Life on the Edge: Malawi's Refugees Struggle as Calls Grow for Integration

Devota Iradukunda

Devota Iradukunda knows this harsh truth all too well.

The Burundian refugee has called this overcrowded camp home for 22 years, after fleeing turmoil in her native country.

Yet life in Dzaleka is itself a daily struggle for survival.

"Refugees are desperate people," Iradukunda says, her eyes clouding with painful memories.

"Anyone can use them for anything because you're looking for survival. It's a daily survival."

Designed for just 12,000 residents, Dzaleka now bursts with over 54,000 refugees and asylum seekers from conflicts across Africa—more than four times its intended capacity.

Resources are scant, and no one feels it more than the refugees themselves.

"The resources in the camp are not enough," Iradukunda explains, her voice tinged with weariness.

"Currently we receive K9,200 to be specific" for an entire family's monthly allowance.

Meager rations and grinding poverty have bred a harsh underbelly—a world of crime, violence and despair as refugees resort to risky behaviors to survive.

Theft, prostitution and teenage pregnancies have become grim facts of life, refugees and officials say.

"In the camp, there are a lot of challenges," Iradukunda says quietly.

"People are being deported illegally without being given a chance to stand before the court."

Her sobering testimony came at a one-day media workshop this week in Mangochi, organized by the Malawi Human Rights Commission with the aim of improving media coverage and advocacy around the nation's swelling refugee population.

"This is quite a big problem for the country," admits Peter Chisi, the commission's director of civil and political rights.

"There's a lot of gap in terms of Malawians as well as refugees and asylum seekers knowing what exactly is happening."

For years, Malawi has pursued an encampment policy toward refugees, restricting their ability to work, start businesses or integrate into local communities and become self-reliant.

Peter Chisi

But officials acknowledge this approach has reached a breaking point.

"What has happened so far is that we have not really moved to work towards an integration framework adopted in 2016, known as the Comprehensive Refugee Response Framework,” Chisi said.

Under this plan, refugees were to be integrated into national development plans.

Yet progress has stalled, even as Malawi's refugee population grows and conditions deteriorate in places like Dzaleka camp.

Officials blame bureaucratic inertia and longstanding reservations to the 1951 Refugee Convention, which limits refugees' rights to work.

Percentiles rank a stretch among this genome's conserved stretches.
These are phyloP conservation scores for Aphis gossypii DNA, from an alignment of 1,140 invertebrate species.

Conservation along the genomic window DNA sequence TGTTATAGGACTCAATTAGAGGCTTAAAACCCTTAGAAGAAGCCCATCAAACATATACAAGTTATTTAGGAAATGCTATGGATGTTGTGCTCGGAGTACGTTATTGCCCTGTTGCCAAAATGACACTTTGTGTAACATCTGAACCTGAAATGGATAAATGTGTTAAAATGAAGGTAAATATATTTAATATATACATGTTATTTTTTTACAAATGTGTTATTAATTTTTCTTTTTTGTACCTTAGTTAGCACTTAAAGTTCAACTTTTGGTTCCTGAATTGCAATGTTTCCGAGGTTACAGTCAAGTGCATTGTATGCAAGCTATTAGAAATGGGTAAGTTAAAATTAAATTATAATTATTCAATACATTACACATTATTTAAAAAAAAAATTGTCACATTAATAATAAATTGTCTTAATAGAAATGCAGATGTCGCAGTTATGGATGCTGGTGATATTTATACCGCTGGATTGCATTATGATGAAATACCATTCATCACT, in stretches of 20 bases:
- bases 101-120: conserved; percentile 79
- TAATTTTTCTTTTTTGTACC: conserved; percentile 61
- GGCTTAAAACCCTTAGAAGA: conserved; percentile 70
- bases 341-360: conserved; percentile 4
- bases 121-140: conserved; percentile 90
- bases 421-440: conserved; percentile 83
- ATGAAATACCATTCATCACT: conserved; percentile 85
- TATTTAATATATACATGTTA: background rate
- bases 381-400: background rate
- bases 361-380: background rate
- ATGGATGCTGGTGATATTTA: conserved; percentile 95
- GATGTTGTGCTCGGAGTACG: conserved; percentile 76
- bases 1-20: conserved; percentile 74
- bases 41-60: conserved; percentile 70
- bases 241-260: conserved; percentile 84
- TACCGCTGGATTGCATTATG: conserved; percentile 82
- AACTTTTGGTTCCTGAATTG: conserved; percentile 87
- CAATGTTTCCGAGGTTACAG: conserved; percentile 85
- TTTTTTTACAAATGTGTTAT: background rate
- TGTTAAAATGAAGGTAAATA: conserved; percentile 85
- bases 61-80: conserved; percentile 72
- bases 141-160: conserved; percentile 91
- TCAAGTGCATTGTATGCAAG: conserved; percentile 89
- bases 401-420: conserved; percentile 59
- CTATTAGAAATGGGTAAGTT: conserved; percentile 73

"We want to engage government so they can withdraw reservations made to the 1951 Convention," Chisi states.

"If we can integrate them into society, Malawi is going to benefit economically and two, we are going to reduce the burden on the government to feed these people on handouts."

For humanitarians working on the front lines, the need is clear.

"Our hope is that if we can integrate them into society...those who can be self-reliant, let them be self-reliant rather than relying on monthly handouts which are not enough at all," Chisi adds.

Moses Kaufa

Accurate media portrayals, experts say, could help shift public perceptions and build support for refugee integration and rights.

"We need to dig deeper into the issues that affect refugees and asylum seekers," says Moses Kaufa, executive director of the Media Council of Malawi.

"We also need to avoid the exaggerations. The more we exaggerate, the more we tarnish the perception."

As part of the European Union-funded project, a network of human rights journalists will be established to collaborate with the commission in raising awareness and holding authorities accountable.

"As journalists we have the required information for us to write properly, to disseminate the right information and help people understand the life that refugees and asylum seekers are living," Kaufa told attendees.

Participants to the event in Mangochi

Back in Dzaleka camp, refugees like Iradukunda hold onto hopes for a better future, through education for the camp's children and, perhaps, the long-awaited reforms to integrate them into Malawian society.

Until then, daily survival remains the pressing reality.

And as Malawi wrestles with its refugee policies, the human costs of that struggle play out each day behind Dzaleka's bustling sprawl.

This article was first published by AfricaBrief

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